A single algorithm based on risk factors for multidrug-resistant pathogens, rather than site of pneumonia acquisition, may help guide empiric therapy for all patients with pneumonia, a recent study suggested.
From November 2013 to April 2017, researchers prospectively applied a new therapeutic algorithm to a cohort of 1,089 patients with pneumonia at 12 hospitals in Japan: 656 with community-acquired pneumonia (CAP), 238 with health care-associated pneumonia (HCAP), 140 with hospital-acquired pneumonia (HAP), and 55 with ventilator-associated pneumonia (VAP). All patients were hospitalized with radiographically confirmed pneumonia with appropriate clinical findings.
The algorithm classified patients into four groups based on severity of illness (i.e., need for mechanical ventilation or ICU admission) and the presence of other risk factors for multidrug-resistant pathogens. The six risk factors included antibiotic therapy in the past 180 days, poor functional status (Barthel Index <50 or performance status ≥3), hospitalization for more than two days in the past 90 days, occurrence five days or more after admission to an acute hospital, hemodialysis, and immunosuppression.
Patients with zero or one risk factor (groups 1 and 3) received therapy for CAP (a beta-lactam in combination with a macrolide). Those with two or more risk factors (groups 2 and 4) received HAP therapy (two- or three-drug regimen including an anti-pseudomonal beta-lactam in combination with a quinolone or aminoglycoside, plus either optional linezolid or vancomycin).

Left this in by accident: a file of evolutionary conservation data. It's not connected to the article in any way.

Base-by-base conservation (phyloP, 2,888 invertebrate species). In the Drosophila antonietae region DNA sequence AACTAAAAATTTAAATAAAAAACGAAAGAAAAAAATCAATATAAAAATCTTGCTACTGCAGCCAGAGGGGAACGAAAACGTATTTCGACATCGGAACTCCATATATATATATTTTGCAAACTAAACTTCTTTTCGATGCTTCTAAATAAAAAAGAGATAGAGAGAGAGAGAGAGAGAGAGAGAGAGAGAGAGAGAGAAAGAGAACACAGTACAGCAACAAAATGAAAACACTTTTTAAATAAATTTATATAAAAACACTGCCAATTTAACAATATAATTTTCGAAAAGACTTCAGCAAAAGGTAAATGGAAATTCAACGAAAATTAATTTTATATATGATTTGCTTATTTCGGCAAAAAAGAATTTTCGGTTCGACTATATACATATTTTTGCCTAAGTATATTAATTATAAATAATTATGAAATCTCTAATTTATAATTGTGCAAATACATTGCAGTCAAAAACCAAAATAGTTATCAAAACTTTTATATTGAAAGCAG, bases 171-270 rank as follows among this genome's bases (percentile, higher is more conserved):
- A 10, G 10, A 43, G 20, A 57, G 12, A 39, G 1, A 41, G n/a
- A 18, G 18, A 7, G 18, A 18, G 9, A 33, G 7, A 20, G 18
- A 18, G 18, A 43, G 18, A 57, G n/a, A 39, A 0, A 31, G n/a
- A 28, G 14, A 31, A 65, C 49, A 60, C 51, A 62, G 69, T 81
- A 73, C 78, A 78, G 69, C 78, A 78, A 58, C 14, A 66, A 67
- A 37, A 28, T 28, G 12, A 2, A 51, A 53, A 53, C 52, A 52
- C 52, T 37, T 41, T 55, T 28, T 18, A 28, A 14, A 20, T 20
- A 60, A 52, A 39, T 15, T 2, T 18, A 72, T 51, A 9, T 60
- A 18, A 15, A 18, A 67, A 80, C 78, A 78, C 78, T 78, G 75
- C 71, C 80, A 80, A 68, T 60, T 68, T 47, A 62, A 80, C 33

Results were published online on Aug. 1 by Clinical Infectious Diseases.
Overall, 898 (82.5%) patients were treated according to the algorithm. When the recommended therapy was followed, it led to an inappropriate choice in only 4.3% of patients. The frequency of multidrug-resistant pathogens varied across pneumonia types (VAP, 50.9%; HAP, 27.9%; HCAP, 10.9%; and CAP, 5.2%). Patients with two or more risk factors had multidrug-resistant pathogens more often than those with zero or one risk factor (25.8% vs. 5.3%; P<0.001).
The 30-day mortality rate was 7% for all patients (VAP, 18.2%; HAP, 13.6%; HCAP, 6.7%; and CAP, 4.7%). Mortality rates were lower in those with zero or one risk factor than in those with two or more risk factors (4.5% vs. 12.5%; P<0.001). In a multivariate logistic regression analysis, hypotension (systolic blood pressure ≤90 mm Hg), inappropriate therapy, and five risk factors (age ≥75 years, hematocrit <30%, albumin level <3.0 g/dL, blood urea nitrogen level ≥21 mg/dL, and chronic liver disease) were significantly correlated with 30-day mortality, whereas pneumonia type was not.
The authors noted limitations of the study, such as the need to apply the algorithm in countries other than Japan and the fact that the algorithm does not include therapy for viral infections even though the cohort included patients with viral infection and suspected bacterial co-infection. They added that the application of the algorithm may be limited for terminally ill patients who do not receive mechanical ventilation or ICU admission.
The authors added that once the algorithm is verified in other clinical settings, it could be supplemented with hospital-specific antibiograms to optimize therapy for patients with HAP and VAP. “Use of our algorithm has the possibility to eliminate excessive use of antibiotics and simplify pneumonia treatment, while leading to a high rate of appropriate empiric therapy with an associated good outcome,” they wrote.